Kiawah Island Digest December 2019 - Page 2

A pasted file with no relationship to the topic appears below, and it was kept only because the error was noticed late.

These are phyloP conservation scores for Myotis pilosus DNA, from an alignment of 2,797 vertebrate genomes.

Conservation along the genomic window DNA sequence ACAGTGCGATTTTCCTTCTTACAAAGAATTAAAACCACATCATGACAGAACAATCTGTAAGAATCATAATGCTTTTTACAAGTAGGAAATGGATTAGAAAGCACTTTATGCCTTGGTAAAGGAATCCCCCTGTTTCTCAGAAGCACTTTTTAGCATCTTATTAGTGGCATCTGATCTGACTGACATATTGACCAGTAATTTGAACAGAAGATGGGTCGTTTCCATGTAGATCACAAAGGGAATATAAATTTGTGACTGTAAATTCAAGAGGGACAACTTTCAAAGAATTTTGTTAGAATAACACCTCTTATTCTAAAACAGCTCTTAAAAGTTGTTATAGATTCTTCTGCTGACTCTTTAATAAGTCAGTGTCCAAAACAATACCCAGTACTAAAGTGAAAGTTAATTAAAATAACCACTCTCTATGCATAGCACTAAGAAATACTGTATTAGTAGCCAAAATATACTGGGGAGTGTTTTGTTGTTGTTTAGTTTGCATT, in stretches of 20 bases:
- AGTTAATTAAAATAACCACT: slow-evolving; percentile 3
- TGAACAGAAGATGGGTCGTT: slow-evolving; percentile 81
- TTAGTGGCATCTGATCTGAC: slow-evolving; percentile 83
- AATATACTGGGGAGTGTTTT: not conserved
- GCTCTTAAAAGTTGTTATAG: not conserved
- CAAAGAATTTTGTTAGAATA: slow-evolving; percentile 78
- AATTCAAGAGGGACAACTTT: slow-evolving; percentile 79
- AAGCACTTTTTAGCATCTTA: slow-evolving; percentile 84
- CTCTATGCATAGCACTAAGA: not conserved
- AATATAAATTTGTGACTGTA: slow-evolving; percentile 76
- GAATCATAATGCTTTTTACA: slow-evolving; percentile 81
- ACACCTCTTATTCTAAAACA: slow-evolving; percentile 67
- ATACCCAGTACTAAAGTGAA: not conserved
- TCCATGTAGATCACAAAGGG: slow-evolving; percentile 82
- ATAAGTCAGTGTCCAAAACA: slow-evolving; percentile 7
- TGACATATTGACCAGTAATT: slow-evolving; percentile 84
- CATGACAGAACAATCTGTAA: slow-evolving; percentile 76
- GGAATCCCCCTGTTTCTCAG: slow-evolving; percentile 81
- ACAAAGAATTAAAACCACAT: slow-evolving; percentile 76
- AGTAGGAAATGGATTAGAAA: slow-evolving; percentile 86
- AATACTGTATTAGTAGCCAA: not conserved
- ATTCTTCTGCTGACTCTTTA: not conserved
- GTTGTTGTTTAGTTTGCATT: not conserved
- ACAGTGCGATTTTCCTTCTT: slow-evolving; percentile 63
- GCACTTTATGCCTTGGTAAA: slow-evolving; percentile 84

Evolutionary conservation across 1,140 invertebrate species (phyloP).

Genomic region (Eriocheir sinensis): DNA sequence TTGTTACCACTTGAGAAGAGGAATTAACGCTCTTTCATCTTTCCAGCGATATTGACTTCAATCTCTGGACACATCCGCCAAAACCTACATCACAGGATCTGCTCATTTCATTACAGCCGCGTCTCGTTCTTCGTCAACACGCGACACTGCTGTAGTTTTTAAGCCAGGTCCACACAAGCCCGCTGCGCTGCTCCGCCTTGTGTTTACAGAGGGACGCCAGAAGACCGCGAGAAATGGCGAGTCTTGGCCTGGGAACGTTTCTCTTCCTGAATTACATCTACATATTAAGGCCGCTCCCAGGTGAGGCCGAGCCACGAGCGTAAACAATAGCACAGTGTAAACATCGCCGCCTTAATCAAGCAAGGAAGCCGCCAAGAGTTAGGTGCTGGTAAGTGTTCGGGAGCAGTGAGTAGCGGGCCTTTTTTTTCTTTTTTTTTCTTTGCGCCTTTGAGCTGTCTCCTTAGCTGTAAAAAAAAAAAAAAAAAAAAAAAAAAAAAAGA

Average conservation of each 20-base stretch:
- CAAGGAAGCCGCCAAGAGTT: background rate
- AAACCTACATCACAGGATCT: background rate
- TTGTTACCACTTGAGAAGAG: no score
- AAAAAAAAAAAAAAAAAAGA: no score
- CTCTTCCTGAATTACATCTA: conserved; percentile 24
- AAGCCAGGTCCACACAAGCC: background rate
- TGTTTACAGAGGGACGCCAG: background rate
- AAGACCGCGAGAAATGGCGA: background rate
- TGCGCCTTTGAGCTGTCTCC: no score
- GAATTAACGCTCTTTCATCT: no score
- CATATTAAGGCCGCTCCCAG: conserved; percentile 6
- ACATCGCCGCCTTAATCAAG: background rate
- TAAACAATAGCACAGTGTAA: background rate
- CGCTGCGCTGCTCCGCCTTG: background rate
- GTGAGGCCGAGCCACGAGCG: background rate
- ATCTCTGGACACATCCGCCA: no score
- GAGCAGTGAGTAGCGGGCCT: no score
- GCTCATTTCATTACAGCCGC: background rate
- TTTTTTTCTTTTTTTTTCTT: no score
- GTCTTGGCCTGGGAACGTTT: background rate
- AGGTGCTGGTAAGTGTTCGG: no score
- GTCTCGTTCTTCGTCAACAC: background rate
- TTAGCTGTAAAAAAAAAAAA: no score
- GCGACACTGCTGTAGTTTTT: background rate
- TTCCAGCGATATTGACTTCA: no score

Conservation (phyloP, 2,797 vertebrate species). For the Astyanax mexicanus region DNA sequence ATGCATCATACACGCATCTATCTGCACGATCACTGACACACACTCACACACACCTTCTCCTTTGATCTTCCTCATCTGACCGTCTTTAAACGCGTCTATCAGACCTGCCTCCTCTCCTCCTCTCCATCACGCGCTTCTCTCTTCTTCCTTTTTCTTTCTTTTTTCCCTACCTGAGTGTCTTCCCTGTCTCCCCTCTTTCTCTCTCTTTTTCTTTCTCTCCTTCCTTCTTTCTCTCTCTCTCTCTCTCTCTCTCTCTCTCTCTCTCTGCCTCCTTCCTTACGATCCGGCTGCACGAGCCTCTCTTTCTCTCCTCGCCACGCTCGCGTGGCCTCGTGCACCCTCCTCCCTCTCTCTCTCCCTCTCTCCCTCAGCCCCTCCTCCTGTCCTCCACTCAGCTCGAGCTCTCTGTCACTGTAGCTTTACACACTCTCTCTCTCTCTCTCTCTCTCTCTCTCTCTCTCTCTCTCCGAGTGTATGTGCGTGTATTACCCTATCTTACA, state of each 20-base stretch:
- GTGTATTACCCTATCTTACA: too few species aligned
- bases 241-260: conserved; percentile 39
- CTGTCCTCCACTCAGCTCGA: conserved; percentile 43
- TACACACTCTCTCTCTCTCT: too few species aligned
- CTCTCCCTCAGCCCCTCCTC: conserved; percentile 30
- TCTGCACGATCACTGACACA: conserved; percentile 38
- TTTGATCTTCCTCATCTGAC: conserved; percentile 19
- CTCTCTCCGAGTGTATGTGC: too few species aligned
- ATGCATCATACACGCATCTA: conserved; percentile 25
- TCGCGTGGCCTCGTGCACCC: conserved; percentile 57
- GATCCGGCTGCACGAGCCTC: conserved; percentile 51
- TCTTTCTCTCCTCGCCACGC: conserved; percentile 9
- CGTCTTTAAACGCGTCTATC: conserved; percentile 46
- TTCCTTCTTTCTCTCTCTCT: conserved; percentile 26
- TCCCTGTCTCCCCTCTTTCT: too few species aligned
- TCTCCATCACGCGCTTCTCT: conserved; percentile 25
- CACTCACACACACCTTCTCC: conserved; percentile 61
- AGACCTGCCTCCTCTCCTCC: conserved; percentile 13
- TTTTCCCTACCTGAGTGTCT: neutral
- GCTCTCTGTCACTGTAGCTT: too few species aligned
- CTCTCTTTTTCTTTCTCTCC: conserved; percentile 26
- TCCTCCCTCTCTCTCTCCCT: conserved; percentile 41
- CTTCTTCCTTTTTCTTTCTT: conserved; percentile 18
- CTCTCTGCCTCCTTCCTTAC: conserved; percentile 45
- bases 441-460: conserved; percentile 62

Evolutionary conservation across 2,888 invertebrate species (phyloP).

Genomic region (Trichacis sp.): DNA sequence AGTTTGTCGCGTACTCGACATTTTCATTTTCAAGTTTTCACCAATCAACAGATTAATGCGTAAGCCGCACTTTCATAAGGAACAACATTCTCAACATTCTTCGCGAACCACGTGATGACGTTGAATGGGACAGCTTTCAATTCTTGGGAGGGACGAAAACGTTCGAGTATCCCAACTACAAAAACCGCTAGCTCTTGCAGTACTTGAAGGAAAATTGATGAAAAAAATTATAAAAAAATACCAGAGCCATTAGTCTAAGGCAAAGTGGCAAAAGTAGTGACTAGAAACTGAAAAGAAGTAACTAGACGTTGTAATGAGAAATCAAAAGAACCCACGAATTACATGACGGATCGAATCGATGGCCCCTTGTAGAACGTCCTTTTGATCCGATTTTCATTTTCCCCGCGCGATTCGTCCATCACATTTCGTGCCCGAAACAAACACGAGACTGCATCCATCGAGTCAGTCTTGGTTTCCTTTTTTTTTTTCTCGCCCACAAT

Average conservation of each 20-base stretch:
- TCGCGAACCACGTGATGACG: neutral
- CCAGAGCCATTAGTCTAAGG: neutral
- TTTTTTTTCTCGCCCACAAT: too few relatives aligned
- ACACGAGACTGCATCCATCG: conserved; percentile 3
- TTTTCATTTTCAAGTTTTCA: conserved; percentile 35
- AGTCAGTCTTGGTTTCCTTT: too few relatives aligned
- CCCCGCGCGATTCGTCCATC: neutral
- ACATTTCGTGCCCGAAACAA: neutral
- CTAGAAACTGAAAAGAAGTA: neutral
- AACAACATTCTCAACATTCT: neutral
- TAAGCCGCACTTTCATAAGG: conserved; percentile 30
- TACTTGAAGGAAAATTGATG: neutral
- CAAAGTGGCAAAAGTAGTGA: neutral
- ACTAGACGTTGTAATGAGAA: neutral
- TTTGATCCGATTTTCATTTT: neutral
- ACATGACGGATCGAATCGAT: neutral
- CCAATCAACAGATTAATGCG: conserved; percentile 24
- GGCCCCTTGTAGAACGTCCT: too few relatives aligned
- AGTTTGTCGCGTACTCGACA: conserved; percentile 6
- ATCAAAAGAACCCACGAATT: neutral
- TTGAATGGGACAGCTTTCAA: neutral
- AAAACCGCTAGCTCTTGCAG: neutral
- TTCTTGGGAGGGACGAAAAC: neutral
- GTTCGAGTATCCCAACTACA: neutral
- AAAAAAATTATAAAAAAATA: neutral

FINANCES 2020 Budget Meets Future Challenges The process of stewarding millions of dollars annually to maintain Kiawah Island is lengthy and thoughtful. Although it’s an ongoing process, budget season officially launches with the creation of the first draft in early September and culminates with final approval by the board in early November. The 2020 budget was finalized at the Nov. 4 board meeting. (Note: amounts have been rounded. See the approved 2020 Budget at kica.us/finances for exact dollar amounts.) project when it’s beneficial. This allows more timely repair of systems and savings on mobilization costs. One specific project planned for 2020 is the dredging of a tidal channel that empty into the river to optimize drainage. The area of greatest need is the Trumpet Creeper inlet, which comes up to the roadway near the Vanderhorst mansion. The dredging, planned for early 2020, is intended to increase water flow off the island and should reduce flooding in that area. KICA’s budget is two discrete budgets: the operating and the reserve. The operating budget covers expenditures that are routine and predictable. It is funded primarily by the annual assessment paid for by all property owners, commercial access fees, investment income, the amenity assessment and user fees, and other miscellaneous income. The association is committed to a balanced operating budget. In 2020, both revenue and expenses for the operating budget are just over $12.6 million. Each year, landscape capital improvement projects refresh key areas of the island. $280,000 is budgeted for this work in 2020. In 2019, KICA’s Lakes department began a pond mitigation project focused increasing drainage and pond health. After a positive response, $100,000 was set aside for mitigation work on additional ponds. Another focus will be getting the island camera-ready ahead of the 2021 PGA. Plantings will go in around the island, particularly in high-traffic areas, with time to mature before the event. “We always want the island to look good but this is as good an opportunity as any to showcase Kiawah’s beauty,” Jimmy remarked. The reserve budget covers the cost of major repair to or replacement of existing island infrastructure, based on reserve study projections. This study forecasts the lifespan of and maintenance costs for all infrastructure in the next 40 years, and considers predicted revenues. The reserve budget is primarily funded by Contributions to Reserves (CTRs), which in 2020 are projected at $1.3 million. The remaining amount is funded through reserve assessments, commercial access fees and investment income. Each year, reserve budget costs vary due to the repair and replacement schedule for all assets, so this budget is designed to fluctuate between deficit and surplus. KICA’s 2020 reserve expenses are $4 million, leaving a deficit of about half a million dollars. This is consistent with the nature of a reserve fund. 2020 Reserve Budget One of the largest annual expenditures is the improvement and maintenance of island drainage. In 2020, the drainage allocation is $1.7 million. The switch to budgeting an annual allocation rather than budgeting for specific projects was made several years ago; the change enables staff to modify the scope of a 2 | KIAWAH ISLAND DIGEST Other noteworthy expenses in the reserve budget are: • $250,000 for resurfacing, retiling and filter replacement for the family pool at The Sandcastle. • $308,000 to redeck and reinforce the Eagle Point 2 bridge. This will be the fourth of the seven timber vehicular bridges to undergo this type of repair. • $250,000 to replace the walkbridge to the Marsh Island Tower, which has outlived its useful life. 2020 Operating Budget The operating budget covers expenditures that are routine and predictable. In 2020, payroll, employee benefits and technology investments are areas of focus. Close to 60% of KICA’s operating budget is payroll and employee benefits, which is in line with metrics from the Club Managers Association of America for clubs of similar size and service level. As in previous years, staffing has been a consistent challenge, with record low unemployment and increasing cost of living in the area.